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Virus halts auctions, weddings, tattoos

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Australians will face even tighter restrictions on daily life, including strict rules around weddings and funerals, as the country grapples with the "very concerning" growth in coronavirus cases.

An expanded list of businesses will be forced to close their doors at midnight on Wednesday with an emphasis on stopping large gatherings as COVID-19 infections in Australia double every four days, reaching 2136 earlier in the day.

Chief Medical Officer Brendan Murphy says Australians need to avoid unnecessary interactions.

"We are very worried about the rate of rise of the number of coronavirus cases in Australia, particularly over the last few days," Prof Murphy said on Tuesday night.

"It is a very, very steep growth and it is very concerning."

He was particularly concerned about travellers returning from overseas with the virus and stressed the importance of social distancing to prevent community transmission.

"We have to change the way we interact, as human beings, in our society, for quite a long time. This virus will be with us for some time," he said.

Among the new restrictions in place from midnight on Wednesday, weddings will be restricted to the couple, celebrant and two witnesses only, while funerals can only have a maximum of 10 mourners.

Open house inspections and auctions are banned as are personal services such as beauty therapy, waxing, tattoo parlours and massage to go with the closure of pubs, clubs, cafes and restaurants announced on Sunday.

Takeaway services from cafes and restaurants are still available although food courts in shopping centres will have to close seating areas.

Most community facilities will also close, including libraries, swimming pools, RSLs, galleries and community centres.

Health-related personal services, such as physiotherapy, will be allowed to keep running.

Outdoor boot camps and personal training will be limited to a maximum of 10 people per session.

Outdoor and indoor markets are banned while rules around major food markets will be addressed by states and territories.

State governments will also be policing social gatherings in public spaces - even parents grouping together at playgrounds - and in people's houses.

"These measures are really draconian," Prof Murphy said.

"But if we're going to control community transmission, we have to stop the capacity of this virus from spreading from person to person. And I have said many times, it is a long haul."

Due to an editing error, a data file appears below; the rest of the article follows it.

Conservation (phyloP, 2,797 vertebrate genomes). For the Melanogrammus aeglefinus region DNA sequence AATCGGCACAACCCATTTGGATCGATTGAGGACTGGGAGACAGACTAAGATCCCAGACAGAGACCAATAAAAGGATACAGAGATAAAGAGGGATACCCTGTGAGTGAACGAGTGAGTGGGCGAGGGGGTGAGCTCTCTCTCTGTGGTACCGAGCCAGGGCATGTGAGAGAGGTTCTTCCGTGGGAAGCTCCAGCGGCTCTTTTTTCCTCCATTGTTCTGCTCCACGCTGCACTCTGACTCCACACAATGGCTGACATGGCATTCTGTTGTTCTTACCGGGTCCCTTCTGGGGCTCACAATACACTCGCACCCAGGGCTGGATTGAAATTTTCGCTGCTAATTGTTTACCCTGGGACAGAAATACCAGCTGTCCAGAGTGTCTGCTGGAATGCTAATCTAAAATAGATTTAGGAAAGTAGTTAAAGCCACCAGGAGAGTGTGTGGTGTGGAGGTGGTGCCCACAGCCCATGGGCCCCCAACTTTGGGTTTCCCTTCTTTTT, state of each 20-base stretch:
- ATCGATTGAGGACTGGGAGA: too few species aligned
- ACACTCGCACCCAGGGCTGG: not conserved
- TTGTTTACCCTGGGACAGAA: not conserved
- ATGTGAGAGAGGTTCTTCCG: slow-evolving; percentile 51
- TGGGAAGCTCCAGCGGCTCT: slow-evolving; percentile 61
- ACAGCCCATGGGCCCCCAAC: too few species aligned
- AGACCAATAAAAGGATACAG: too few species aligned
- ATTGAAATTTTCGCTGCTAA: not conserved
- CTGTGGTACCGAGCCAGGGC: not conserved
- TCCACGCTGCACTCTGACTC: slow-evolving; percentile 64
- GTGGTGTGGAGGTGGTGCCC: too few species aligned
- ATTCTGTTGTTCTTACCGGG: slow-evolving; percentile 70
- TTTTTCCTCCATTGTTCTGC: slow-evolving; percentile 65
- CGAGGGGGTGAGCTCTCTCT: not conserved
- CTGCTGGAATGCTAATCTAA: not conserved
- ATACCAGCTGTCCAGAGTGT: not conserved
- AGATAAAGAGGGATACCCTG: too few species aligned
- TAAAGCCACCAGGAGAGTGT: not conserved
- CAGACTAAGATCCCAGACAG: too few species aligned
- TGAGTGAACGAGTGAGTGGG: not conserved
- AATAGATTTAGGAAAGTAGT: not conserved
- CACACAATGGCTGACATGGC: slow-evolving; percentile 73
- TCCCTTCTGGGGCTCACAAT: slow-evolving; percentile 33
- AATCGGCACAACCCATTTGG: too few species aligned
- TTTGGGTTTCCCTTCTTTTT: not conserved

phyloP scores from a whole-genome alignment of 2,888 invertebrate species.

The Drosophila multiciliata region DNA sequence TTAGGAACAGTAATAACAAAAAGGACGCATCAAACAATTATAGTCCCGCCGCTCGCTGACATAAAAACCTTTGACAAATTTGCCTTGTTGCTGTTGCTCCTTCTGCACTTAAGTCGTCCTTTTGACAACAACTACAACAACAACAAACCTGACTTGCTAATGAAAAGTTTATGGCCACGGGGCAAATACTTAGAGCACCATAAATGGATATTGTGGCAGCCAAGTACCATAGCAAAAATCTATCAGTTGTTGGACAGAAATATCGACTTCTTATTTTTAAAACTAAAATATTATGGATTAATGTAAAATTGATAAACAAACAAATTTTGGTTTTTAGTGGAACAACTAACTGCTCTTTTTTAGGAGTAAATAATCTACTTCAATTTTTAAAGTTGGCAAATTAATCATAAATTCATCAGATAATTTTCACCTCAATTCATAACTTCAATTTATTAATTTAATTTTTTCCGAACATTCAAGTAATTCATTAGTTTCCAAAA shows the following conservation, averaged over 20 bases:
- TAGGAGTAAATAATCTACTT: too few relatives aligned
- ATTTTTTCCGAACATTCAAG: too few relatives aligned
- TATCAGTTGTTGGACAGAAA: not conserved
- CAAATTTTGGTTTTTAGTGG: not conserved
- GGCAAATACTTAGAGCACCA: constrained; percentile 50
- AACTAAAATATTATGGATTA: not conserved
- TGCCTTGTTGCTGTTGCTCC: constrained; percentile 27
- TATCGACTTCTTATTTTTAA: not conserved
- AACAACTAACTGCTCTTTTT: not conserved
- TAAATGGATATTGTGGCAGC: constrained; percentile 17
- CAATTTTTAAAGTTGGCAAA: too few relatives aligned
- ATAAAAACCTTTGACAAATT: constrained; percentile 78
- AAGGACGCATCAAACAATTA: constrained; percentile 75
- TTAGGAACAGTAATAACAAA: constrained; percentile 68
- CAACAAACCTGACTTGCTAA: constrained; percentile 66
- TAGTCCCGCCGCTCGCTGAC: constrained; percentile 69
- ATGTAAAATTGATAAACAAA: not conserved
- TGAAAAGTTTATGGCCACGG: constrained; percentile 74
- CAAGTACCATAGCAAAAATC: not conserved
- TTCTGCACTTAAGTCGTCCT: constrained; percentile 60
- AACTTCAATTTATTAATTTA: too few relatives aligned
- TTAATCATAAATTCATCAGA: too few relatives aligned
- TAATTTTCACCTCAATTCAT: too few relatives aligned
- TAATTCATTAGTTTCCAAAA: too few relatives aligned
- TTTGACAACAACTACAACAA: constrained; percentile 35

Prime Minister Scott Morrison acknowledged it would be tough as even large social gatherings in homes are banned.

"Barbecues of lots of friends or even ... extended family coming together to celebrate one-year-old birthday parties and all these sorts of things - we can't do those things now," he said.

"If you're gathering together in a group, say 10 people, outside together in a group, that's not OK."

Mr Morrison also said Australians will be banned from travelling overseas after it became clear that some are defying the advice not to travel anywhere in the world.

Small exceptions will be made for aid workers and other vital government travel.

But Mr Morrison said it was still safe to send children to school and will meet education unions on Wednesday.

He said it's vital that essential workers be able to send their children to school if they needed to.

"Who is an essential worker? Someone who has a job."

Schools in Victoria and the ACT have closed but remain open in NSW, South Australia, Tasmania, Western Australia and Queensland.

A passenger from the Ruby Princess cruise ship was confirmed on Tuesday as Australia's eighth death.

The NSW woman in her 70s is one of 133 coronavirus cases from the ship which was allowed to dock in Sydney last week and unload its untested passengers, who then travelled home around Australia.

Police and the military have started patrolling the South Australian, West Australian and Northern Territory borders, while Queensland will be closed to all but essential travellers from midnight on Wednesday.

NSW Premier Gladys Berejiklian says her state has reached a critical stage with 149 new cases on Tuesday bringing its total to 818, including seven of Australia's eight deaths.

Massive queues returned to Centrelink offices around the country on Tuesday while its online portal crashed for the second day in a row as thousands of suddenly unemployed Australians try to register for benefits.

More than 800,000 jobs could be lost by the end of June and the unemployment rate reach 1.5 million as vast swathes of the Australian economy is shut down.

© AAP 2020